Rhubarb upside down cake is on the right side

 I love rhubarb. When I was a kid my grandmother insisted that everyone eat it every spring.

Photo by kaori nohara on Unsplash

The old wives' tale she clung to held that rhubarb thinned your blood and thin blood made it easier to get through the heat of summer. I know that was a commonly held rationale for eating rhubarb for women of her generation. 

What's far more likely is that in the northeast, it's one of the first fresh vegetables available. Rhubarb is one of those things that people either love or hate, so attaching a health benefit to eating it was a way to market it to the unenthusiastic. Some things never change.

Anyhow, the rhubarb I used to eat at her behest was always rhubarb stewed with a lot of sugar, and we always ate it like that --as a side dish with supper. For reasons I'll never understand, it was never used as a dessert in my childhood home.

Boy oh boy were we missing out.

The same oxalic acid that gives cooked rhubarb its zing also makes it poisonous when raw, so never eat the stuff if it's not fully cooked. And while I'm at it, never eat the leaves.

If you're in a climate where it grows, consider yourself lucky and grow some. It's a perennial and so far as I'm concerned it's a springtime gift that goes on giving forever. Growing rhubarb is simple. Put it somewhere it likes and you never need to worry about it again.

One of my favorite writers, Aaron Hutcherson of the Washington Post, is another big fan of the 'barb. A week or so ago he posted a rhubarb upside down cake that I had to make. His was good but the second time I made it I shifted it around some and it was better. Here goes:

  • 170 grams butter
  • 110 grams brown sugar
  • 340 grams rhubarb, trimmed and cut into 2-inch pieces
  • 155 grams all-purpose flour
  • 80 grams cornmeal
  • 1 teaspoon ground cardamom
  • 1/2 teaspoon cinnamon
  • 1 teaspoon baking powder
  • 1/4 teaspoon baking soda
  • 200 grams granulated sugar
  • 2 large eggs, at room temperature
  • 1 teaspoon vanilla extract
  • 120 milliliters buttermilk, at room temperature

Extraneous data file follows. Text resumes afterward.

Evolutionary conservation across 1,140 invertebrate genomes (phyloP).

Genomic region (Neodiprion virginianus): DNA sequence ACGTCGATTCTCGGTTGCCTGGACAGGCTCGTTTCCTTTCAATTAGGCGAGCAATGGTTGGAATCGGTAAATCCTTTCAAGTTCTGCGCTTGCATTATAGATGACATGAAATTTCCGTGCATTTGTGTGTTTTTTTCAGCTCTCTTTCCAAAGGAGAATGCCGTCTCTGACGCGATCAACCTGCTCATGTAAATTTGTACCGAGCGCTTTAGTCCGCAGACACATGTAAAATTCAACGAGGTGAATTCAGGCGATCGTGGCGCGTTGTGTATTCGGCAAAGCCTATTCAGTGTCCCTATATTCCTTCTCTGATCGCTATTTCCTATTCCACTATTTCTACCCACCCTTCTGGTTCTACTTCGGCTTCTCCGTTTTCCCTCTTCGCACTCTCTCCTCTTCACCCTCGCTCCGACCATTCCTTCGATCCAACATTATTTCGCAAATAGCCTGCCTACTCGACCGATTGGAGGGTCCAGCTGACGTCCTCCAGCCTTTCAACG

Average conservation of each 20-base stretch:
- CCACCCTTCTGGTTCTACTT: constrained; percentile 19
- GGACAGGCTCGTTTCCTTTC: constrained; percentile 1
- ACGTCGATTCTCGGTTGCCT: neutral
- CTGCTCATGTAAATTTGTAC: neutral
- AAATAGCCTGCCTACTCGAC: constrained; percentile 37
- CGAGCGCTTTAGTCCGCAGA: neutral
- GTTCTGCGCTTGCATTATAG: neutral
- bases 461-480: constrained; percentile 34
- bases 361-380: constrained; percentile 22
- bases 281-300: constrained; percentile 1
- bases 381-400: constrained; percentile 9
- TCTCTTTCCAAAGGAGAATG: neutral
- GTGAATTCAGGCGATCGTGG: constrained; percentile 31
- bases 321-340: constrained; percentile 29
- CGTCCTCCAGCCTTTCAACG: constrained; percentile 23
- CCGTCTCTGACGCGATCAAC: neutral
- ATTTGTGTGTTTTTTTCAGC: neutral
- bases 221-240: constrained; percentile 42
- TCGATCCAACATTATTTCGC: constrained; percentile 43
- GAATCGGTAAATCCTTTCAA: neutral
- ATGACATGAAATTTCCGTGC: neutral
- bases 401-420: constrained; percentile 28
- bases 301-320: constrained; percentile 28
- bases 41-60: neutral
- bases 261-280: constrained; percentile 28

1. Position a rack in the middle of the oven and preheat to 350 degrees.

2. In a 10-inch cast-iron skillet over medium-low to medium heat, melt the butter. Transfer about 1/2 cup of the melted butter to a small bowl and leave behind about a quarter of the total volume. Add the brown sugar to the remaining butter in the skillet and stir until just combined, about 1 minute; spread into an even layer and remove from the heat.

3. Arrange the rhubarb, rounded-side down, into the sugar in an even layer without overlapping, trimming the rhubarb as needed to fit. 

Scott Suchman for The Washington Post
food styling by Lisa Cherkasky for The Washington Post

4. In a medium bowl, whisk together the flour, cornmeal, cardamom, cinnamon, baking powder, baking soda until combined.

5. In a large bowl, whisk together the sugar, eggs and vanilla until well incorporated. Whisk in half of the flour-cornmeal mixture. Add all of the buttermilk, stirring until the batter is smooth. Add the rest of the flour-cornmeal mixture, stirring until it disappears into the batter.

6. Stir the 1/2 cup of reserved melted butter into the batter in two to three additions, fully incorporating each new addition before adding the next. Using a rubber spatula, scrape the batter into the skillet and spread it evenly.

7. Bake for about 35 minutes, or until golden brown and a cake tester or toothpick inserted into the center of the cake comes out clean.

Scott Suchman for The Washington Post
food styling by Lisa Cherkasky for The Washington Post

Let the cake cool in the skillet for 15 minutes before inverting onto a serving platter. You want to do this while the cake is still warm so it does not stick. Let cool for at least 30 minutes or to room temperature before cutting into wedges and serving.

See? Easy!

Rhubarb and cardamom go together fantastically and were it not for Mr. Hutcherson, I would have never thought to combine them.

If you are not away of Aaron Hutcherson, please look him up. He's a great food writer with a terrific story of how he arrived in the food world and he has an approach to cooking I really admire.